Sharing Culture with Cuisine

Parson Hills Elementary School


There’s a lot of diversity in Arkansas, and EAST thrives on that diversity. The more unique backgrounds involved with EAST, the better our students can find ways to serve their entire community. And as we’ve learned in the past couple of decades, representation of everyone’s culture is incredibly important.

EAST at Parson Hills Elementary School took that need to heart with the creation of their new show Cultural Cuisine. The students involved with the show are Melanie Gonzalez, Patricia Tartios, Ruby Menendez, and Conner Garcia. In this show, students team up with UAMS chefs and the Springdale School District food service to share meals rooted deeply in different cultures.

“What we did for our first episode was cook some traditional Marshallese soup and talked a bit about the Marshall Islands,” said Patricia, the lead host on Cultural Cuisine.

“We created something that showed people healthy and traditional food options while also demonstrating how to cook,” said Melanie, one of the show’s producers.

Melanie also shared what people can expect from the show in the future, as a considerable minority population at Parson Hills Elementary School inspires the project to continue.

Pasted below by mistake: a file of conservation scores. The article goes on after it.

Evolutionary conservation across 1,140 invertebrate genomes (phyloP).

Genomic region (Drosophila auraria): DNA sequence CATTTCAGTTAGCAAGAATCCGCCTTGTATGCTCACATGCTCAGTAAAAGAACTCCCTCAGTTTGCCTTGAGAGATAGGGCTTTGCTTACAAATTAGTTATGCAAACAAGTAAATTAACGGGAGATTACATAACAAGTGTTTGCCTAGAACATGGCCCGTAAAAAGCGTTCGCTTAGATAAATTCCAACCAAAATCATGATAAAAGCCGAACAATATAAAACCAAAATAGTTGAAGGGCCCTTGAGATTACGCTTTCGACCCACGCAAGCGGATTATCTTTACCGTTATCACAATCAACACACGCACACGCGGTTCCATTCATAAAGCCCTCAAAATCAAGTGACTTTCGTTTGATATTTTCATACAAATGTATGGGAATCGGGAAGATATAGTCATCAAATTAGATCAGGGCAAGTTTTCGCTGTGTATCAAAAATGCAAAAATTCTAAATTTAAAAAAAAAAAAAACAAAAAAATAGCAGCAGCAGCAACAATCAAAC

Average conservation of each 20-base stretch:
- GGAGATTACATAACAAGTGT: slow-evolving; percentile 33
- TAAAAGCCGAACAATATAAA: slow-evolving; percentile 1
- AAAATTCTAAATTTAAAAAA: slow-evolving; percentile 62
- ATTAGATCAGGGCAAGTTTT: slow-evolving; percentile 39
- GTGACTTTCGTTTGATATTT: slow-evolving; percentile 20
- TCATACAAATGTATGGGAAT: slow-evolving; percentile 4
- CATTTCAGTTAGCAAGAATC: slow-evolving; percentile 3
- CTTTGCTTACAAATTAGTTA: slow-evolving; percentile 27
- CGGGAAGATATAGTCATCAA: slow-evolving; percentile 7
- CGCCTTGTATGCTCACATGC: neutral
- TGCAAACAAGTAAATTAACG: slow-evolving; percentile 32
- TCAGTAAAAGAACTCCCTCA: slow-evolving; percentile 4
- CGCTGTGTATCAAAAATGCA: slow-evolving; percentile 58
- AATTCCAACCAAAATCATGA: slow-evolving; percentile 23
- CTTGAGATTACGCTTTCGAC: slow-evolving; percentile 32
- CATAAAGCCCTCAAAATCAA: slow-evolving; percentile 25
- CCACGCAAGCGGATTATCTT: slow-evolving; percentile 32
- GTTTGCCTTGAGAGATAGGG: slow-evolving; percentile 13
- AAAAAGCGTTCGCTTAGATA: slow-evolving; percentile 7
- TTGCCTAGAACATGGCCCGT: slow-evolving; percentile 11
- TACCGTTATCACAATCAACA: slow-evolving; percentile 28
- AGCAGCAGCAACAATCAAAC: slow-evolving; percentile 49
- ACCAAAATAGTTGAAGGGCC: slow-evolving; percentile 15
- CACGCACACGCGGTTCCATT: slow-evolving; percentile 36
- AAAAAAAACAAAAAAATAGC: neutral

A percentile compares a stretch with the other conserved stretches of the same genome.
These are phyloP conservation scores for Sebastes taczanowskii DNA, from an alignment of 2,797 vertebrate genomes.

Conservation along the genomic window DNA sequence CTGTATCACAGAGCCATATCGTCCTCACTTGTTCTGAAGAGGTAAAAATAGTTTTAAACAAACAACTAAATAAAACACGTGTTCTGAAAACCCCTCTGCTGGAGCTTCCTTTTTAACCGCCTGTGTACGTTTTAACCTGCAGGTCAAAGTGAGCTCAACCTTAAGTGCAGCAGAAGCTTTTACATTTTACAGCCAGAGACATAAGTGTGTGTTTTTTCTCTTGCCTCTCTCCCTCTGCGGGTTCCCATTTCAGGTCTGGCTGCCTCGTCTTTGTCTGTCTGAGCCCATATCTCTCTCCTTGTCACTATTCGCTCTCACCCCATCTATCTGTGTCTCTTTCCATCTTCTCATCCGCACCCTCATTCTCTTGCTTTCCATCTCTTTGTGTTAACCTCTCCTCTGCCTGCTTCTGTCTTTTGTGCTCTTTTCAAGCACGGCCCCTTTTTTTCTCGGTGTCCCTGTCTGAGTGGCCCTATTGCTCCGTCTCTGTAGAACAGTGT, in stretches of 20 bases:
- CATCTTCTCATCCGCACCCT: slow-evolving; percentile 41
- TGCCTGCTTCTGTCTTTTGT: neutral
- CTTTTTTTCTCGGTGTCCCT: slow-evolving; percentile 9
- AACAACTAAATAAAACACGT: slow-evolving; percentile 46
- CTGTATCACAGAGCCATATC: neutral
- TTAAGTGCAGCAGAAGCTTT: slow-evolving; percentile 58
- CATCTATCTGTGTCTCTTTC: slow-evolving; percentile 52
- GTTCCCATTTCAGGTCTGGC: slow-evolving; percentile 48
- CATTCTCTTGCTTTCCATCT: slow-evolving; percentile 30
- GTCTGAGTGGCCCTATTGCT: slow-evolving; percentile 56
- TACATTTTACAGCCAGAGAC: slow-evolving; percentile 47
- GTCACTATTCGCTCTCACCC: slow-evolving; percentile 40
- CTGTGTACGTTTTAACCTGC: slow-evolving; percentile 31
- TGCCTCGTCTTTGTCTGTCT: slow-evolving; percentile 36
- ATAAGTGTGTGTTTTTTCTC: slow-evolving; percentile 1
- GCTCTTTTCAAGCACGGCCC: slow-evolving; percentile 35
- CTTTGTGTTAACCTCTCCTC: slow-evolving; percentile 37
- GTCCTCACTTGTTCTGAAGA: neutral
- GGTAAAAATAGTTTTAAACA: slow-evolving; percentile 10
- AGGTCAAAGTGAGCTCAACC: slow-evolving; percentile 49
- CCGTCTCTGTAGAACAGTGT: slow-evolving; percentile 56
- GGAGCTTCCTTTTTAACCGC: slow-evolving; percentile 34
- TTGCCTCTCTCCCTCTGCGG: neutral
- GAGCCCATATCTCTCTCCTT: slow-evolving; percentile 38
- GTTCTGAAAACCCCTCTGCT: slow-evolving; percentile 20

“We are currently focusing on the next episodes, which will center around Mexican and Salvadorian food,” Melanie said. “I think about half of our school is Hispanic, so we’re aiming for that next.”

The idea for the project came into existence when EAST at Parson Hills Elementary facilitator Wade Ward told his students that food isn’t just something that can be eaten but can also be used to store memories and stories.

“We want people to be proud of who they are and where they come from,” said Ruby, who works as a camera operator for the project. “Food is a big part of who we are, and we think it’s important to share that with everyone.”

From a facilitator’s point of view, Wade facilitated at the middle school and junior high level before moving to Parson Hills three years ago and is amazed at how four elementary students are able to work together on a large-scale project using thousands of dollars worth of equipment.

“I love their ability to work together, take charge of things and clean up after themselves,” Wade said. “We are shooting videos with three cameras and the ATEM switcher, and when I tell them to put it all up, they can handle it. I think that’s pretty cool. I don’t know if every 11-year-old would be able to handle that.”